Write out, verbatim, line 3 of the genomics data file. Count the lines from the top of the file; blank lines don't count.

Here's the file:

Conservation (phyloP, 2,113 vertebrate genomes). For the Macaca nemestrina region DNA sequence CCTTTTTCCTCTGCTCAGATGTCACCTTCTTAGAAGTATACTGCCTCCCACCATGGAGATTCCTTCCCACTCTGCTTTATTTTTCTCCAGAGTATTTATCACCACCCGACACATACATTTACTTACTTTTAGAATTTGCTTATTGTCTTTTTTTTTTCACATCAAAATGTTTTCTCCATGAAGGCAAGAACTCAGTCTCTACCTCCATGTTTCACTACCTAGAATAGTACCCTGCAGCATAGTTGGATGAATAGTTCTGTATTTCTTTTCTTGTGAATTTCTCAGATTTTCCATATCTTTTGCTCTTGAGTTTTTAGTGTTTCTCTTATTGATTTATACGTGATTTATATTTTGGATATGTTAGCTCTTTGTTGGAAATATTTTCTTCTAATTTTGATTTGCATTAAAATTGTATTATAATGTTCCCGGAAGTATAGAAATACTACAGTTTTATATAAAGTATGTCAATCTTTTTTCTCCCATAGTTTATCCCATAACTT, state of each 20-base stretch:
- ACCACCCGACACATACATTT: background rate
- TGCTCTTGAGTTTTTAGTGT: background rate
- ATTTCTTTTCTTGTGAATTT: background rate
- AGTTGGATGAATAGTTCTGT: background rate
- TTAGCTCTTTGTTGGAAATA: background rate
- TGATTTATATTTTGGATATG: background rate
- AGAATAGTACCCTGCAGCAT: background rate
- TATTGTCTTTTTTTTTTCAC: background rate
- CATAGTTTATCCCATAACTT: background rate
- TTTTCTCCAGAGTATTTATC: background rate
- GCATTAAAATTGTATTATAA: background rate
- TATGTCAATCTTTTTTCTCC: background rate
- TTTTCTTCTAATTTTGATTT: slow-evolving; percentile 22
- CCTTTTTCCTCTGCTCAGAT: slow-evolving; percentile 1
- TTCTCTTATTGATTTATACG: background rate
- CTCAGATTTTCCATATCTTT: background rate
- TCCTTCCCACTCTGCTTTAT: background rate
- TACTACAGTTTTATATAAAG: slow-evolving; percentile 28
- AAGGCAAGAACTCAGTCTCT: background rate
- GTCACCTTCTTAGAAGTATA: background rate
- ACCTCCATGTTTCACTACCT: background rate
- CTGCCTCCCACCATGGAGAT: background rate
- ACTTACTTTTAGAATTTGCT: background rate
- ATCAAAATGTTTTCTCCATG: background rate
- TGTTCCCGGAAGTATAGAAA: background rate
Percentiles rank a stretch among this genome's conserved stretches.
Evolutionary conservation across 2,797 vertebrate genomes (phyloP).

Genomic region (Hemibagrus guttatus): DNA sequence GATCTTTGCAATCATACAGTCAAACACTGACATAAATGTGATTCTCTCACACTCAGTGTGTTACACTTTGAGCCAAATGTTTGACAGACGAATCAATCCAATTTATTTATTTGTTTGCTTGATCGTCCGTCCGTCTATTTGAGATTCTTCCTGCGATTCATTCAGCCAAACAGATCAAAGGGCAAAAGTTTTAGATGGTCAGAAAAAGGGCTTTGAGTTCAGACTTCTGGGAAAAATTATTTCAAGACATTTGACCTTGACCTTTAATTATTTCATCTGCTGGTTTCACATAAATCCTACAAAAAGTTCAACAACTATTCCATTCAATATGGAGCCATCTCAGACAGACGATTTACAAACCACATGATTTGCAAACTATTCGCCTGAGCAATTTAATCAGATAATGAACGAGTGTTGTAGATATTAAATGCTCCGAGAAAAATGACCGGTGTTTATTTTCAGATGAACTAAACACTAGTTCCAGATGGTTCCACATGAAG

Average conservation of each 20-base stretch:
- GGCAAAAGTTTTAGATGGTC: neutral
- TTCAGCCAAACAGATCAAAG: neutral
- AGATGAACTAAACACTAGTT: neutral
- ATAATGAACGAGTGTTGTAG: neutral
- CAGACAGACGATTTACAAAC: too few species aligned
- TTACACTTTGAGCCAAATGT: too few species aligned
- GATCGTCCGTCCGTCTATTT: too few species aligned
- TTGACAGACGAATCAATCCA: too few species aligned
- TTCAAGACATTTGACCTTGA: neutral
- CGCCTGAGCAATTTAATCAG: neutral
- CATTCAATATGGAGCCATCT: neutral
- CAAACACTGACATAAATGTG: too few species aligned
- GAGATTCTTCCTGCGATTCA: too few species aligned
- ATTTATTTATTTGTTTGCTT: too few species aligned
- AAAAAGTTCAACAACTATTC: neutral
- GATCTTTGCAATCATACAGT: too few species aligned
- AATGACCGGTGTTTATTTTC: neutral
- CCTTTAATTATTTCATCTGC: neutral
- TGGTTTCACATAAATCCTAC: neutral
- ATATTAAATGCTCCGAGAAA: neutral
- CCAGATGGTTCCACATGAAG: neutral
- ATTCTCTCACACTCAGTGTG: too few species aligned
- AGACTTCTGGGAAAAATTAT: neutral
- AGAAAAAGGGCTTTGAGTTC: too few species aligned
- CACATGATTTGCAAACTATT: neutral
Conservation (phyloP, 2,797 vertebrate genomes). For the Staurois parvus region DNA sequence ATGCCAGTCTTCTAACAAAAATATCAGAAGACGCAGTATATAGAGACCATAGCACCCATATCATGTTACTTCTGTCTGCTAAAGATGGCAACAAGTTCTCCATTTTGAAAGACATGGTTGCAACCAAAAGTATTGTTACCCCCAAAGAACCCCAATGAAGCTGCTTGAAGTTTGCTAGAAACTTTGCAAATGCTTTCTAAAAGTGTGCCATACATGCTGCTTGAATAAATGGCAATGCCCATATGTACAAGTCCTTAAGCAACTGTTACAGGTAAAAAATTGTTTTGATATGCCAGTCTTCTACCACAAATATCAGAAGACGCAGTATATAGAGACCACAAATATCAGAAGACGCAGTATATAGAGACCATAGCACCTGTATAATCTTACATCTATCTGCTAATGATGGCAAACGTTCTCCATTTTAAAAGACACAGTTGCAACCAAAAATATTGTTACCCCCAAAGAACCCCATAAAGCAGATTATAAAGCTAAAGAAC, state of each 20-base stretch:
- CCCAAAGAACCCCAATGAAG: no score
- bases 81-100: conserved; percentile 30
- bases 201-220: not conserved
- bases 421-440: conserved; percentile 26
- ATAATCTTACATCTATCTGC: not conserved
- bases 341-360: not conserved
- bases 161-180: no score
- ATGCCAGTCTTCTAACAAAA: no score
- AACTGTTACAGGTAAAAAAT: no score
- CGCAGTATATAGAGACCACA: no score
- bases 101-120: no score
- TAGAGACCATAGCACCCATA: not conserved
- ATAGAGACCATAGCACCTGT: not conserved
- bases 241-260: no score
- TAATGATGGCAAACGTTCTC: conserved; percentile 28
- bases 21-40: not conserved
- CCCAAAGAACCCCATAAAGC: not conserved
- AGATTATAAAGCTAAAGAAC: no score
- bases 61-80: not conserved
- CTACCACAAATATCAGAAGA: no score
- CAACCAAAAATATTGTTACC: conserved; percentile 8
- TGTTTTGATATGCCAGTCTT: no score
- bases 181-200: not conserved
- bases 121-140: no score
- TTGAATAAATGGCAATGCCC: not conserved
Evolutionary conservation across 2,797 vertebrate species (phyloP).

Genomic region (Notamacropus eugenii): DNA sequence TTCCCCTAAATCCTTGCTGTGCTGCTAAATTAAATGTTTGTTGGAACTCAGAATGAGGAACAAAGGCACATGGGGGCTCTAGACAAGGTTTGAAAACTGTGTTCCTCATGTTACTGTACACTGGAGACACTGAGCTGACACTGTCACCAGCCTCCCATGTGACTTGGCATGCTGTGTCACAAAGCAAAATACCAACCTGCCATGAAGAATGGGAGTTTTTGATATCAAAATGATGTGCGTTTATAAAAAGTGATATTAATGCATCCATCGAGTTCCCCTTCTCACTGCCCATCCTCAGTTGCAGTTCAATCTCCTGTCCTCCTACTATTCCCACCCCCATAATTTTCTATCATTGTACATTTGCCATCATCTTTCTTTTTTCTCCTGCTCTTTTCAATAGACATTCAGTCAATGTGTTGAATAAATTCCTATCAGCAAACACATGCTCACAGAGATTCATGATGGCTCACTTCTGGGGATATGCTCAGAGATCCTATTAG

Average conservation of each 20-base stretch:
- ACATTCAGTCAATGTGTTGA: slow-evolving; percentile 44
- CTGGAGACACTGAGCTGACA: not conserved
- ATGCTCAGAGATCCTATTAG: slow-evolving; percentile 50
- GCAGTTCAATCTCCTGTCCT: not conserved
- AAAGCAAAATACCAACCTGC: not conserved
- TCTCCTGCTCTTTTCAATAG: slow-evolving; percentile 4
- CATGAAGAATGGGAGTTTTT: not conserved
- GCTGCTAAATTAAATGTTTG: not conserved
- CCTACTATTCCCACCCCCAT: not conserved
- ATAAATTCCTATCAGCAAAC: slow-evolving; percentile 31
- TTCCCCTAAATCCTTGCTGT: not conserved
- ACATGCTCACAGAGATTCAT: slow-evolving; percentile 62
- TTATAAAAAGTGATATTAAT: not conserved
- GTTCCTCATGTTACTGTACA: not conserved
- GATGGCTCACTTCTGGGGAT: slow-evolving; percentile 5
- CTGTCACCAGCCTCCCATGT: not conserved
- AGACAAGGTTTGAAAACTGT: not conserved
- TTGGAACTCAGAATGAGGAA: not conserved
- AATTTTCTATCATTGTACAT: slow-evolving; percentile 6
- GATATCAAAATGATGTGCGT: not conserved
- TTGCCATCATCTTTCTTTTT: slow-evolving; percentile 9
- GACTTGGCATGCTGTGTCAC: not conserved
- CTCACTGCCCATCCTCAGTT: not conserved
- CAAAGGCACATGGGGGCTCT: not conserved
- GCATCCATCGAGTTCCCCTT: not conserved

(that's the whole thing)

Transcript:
- TGCTCTTGAGTTTTTAGTGT: background rate